Given the parameters of its William Mason-inspired design, I used to think there was no way to improve upon the classic Single Action Army. Many have tried, but the original 1873 configuration seemed impervious to change. Its plow-handled grip provided perfect purchase and pointability, it balanced well, and the rugged fixed sightsâ€”while not the quickest to line upâ€”couldn’t get knocked out of whack if the gun was bumped or even dropped.
But now, A. Uberti of Gardone Val Trompia, Italy, has taken the basic single-action revolver and adapted it for todayâ€™s more demanding shootists, who require faster cocking, quicker pointability and improved accuracy.
Dubbed the Uberti El Patron CMS, this newest version of an old western icon was, in fact, inspired by the demands of Cowboy Mounted shootersâ€”hence the CMS handle. But that doesnâ€™t mean the CMS version is relegated to the saddle. Available in either .45 Colt or .357 magnum, and in blued and case-hardened or stainless steel finishes (both with finely checkered one-piece walnut grips), this compact single action is equally ideal for Cowboy Action shooting, packing on the trail or even self-defense.
Ubertiâ€™s original El Patron (which means â€śthe bossâ€ť in Spanish), came out over a year ago and was actually a factory-tuned 1873 Cattleman, offered in 4.75- or 5.5-inch barrel lengths. While the Uberti El Patron CMS has the same factory-tuned innards as the regular El Patronâ€”with American-made Wolff springs and a hand-honed and polished actionâ€”it is the external appearance that sets this gun apart.
The first thing one notices is the shortened 3.5-inch barrel for quicker leather clearance (a four-inch version is also available) and a bobbed ejector rod housing. The lowered and flared hammer spur, another feature not found on the regular El Patron, is an indication that the CMS version is made for fast, one-handed cocking.
The beveled cylinder is inherited from the regular El Patron, but other shared features of the CMS such as its numbered cylinder chambers aren’t as readily apparent. Raising the gun to draw a bead on the target reveals a 3/32-inch wide front sight blade, which nestles comfortably within an 1/8-inch wide rear sight notch cut into the tail end of the topstrap.
The wide, smooth trigger gives a distinctly different feel to this gun compared to most single actions, and the resultant trigger let-off is vastly improved. The checkering on the grips firmly anchors the gun in the hand during recoil.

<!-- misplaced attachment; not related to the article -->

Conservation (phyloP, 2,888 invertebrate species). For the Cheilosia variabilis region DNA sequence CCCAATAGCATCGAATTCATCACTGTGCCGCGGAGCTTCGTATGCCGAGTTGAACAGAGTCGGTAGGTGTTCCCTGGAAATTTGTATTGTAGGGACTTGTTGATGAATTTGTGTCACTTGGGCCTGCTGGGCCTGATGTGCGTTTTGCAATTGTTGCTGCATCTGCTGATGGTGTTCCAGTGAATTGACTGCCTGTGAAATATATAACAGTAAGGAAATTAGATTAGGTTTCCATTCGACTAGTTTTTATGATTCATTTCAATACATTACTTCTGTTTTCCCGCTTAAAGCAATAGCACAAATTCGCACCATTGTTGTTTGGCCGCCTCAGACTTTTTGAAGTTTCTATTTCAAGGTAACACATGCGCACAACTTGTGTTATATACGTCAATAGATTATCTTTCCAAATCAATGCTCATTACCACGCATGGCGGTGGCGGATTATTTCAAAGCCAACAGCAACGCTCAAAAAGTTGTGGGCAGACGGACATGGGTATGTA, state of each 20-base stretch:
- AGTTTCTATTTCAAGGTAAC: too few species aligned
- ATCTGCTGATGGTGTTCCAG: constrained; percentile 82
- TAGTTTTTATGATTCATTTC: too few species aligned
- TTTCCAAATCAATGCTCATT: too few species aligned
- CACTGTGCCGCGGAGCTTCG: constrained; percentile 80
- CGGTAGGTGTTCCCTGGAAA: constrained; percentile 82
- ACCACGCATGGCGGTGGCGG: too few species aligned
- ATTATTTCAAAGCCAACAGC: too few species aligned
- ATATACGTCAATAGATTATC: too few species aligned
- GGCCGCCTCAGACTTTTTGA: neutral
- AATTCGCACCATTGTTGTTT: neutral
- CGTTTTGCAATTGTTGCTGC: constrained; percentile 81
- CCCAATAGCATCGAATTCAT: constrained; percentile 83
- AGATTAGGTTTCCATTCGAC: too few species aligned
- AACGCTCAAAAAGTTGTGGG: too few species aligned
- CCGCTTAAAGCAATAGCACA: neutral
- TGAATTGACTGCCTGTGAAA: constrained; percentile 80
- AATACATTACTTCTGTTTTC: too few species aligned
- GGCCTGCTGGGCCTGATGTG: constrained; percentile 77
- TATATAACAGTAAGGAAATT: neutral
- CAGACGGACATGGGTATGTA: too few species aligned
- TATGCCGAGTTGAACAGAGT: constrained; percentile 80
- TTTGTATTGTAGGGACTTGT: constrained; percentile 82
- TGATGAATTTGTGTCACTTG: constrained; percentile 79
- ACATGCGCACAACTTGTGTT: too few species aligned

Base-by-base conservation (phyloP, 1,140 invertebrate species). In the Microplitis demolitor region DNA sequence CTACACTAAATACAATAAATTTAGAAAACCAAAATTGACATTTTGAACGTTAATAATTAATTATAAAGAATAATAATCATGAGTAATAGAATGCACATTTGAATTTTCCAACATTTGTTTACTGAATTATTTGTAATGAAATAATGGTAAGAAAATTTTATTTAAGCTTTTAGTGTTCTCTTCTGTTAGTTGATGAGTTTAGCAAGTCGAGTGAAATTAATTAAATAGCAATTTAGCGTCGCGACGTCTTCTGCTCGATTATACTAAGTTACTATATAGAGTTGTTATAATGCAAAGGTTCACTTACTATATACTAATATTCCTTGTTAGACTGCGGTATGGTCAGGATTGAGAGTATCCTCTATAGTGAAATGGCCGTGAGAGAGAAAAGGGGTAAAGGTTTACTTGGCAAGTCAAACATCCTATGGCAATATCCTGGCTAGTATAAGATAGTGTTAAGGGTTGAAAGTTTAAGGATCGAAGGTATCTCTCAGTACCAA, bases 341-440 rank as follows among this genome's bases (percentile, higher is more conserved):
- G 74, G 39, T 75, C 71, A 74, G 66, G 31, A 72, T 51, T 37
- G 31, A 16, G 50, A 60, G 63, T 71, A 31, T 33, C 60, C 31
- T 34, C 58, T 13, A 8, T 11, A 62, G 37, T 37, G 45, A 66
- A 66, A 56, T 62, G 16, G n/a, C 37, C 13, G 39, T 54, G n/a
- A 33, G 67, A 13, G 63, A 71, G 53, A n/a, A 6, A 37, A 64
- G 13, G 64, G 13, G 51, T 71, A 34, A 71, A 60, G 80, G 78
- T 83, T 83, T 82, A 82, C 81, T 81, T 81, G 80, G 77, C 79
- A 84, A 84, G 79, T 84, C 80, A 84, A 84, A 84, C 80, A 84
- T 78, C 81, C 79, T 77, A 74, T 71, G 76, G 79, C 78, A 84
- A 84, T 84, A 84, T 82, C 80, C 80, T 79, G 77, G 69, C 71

I requested a blued and case hardened version in traditional .45 Colt for testing. This gun features a government-and-attorney-mandated â€śsafetyâ€ť that Uberti is required to put on its fixed firing pin single actions. This safety is, quite simply, an extended cylinder base pin.
When the spring-loaded base pin â€śbuttonâ€ť on the dished-out portion of the frame in front of the cylinder is pushed in, it frees the cylinder base pin, which can then be pushed in until the rearward portion protrudes out just enough from the back of the frame to block the hammer from falling all the way and striking the primer.
Itâ€™s a simple and effective arrangement, and most guns are shipped with the safety on, so be sure to examine the position of the cylinder base pin before shooting. To put the gun in firing condition, push the base pin latch in and make sure the cylinder base pin has been pulled forward to its second indentation, which will secure it in the frame and permits the fixed firing pin of the hammer to strike the primer.
(Cylinder base pin safety notwithstanding, you should only carry five cartridges in fixed firing pin SAs, with the hammer resting on the empty sixth chamber.)
As expected, this top-of-the-line gun functioned flawlessly. The action was smooth as silk, and the trigger broke at an impressive 2.5 pounds (albeit with a slight amount of creep), which enabled me to get 2.5-inch groups at 25 yards with Winchester 250-grain Cowboy and Black Hills 230-grain roundnose lead loadings.
It was only when I tried ejecting the empty cases that I ran into a slight hiccup. The 3.5-inch ejector rod half-moon finger tab kept running into the cylinder base pin, thus preventing the full length of the rod from adequately punching out the empties. Unless the cases slid out by themselves (which didnâ€™t occur once the gun had fired multiple rounds) I had to pluck them out with my fingers.
I suspect this isnâ€™t as much of a problem with the four-inch barrel version, although I prefer the compactness of the 3.5-incher, ejection hang-ups aside. It reminds me of the custom three-inch Sheriffâ€™s Model I used to pack on hunting trips as a camp gun. But now the Uberti El Patron CMS has bested even that old-timer with a better action and improved accuracy.
Â Fast Specs
- Type: single-action revolver
- Caliber: .45 Colt (tested), .357 Mag.
- Capacity: 6
- Barrel length: 3.5 (tested), 4 in.
- Overall Length: 9.5 in. (as tested)
- Weight: 2.3 lb.
- Sights: fixed, widened groove rear; steel blade front
- Grips: one-piece checkered walnut
- Price: $599 (blued and case hardened, tested), $749 (stainless steel)
- Manufacturer: A. Uberti, Gardone Val Trompia, Italy
- Importer: Uberti USA/Benelli USA, uberti.com, 301-283-6300
- Smallest avg. group: 230 gr. Black Hillsâ€”2.25 in.
- Largest avg. group: Federal SWHPâ€”2.75 in.
- Avg. of all ammo tested (3 types)â€”2.5 in.
- Accuracy results are averages of five five-shot groups from a sandbag rest at 25 yards.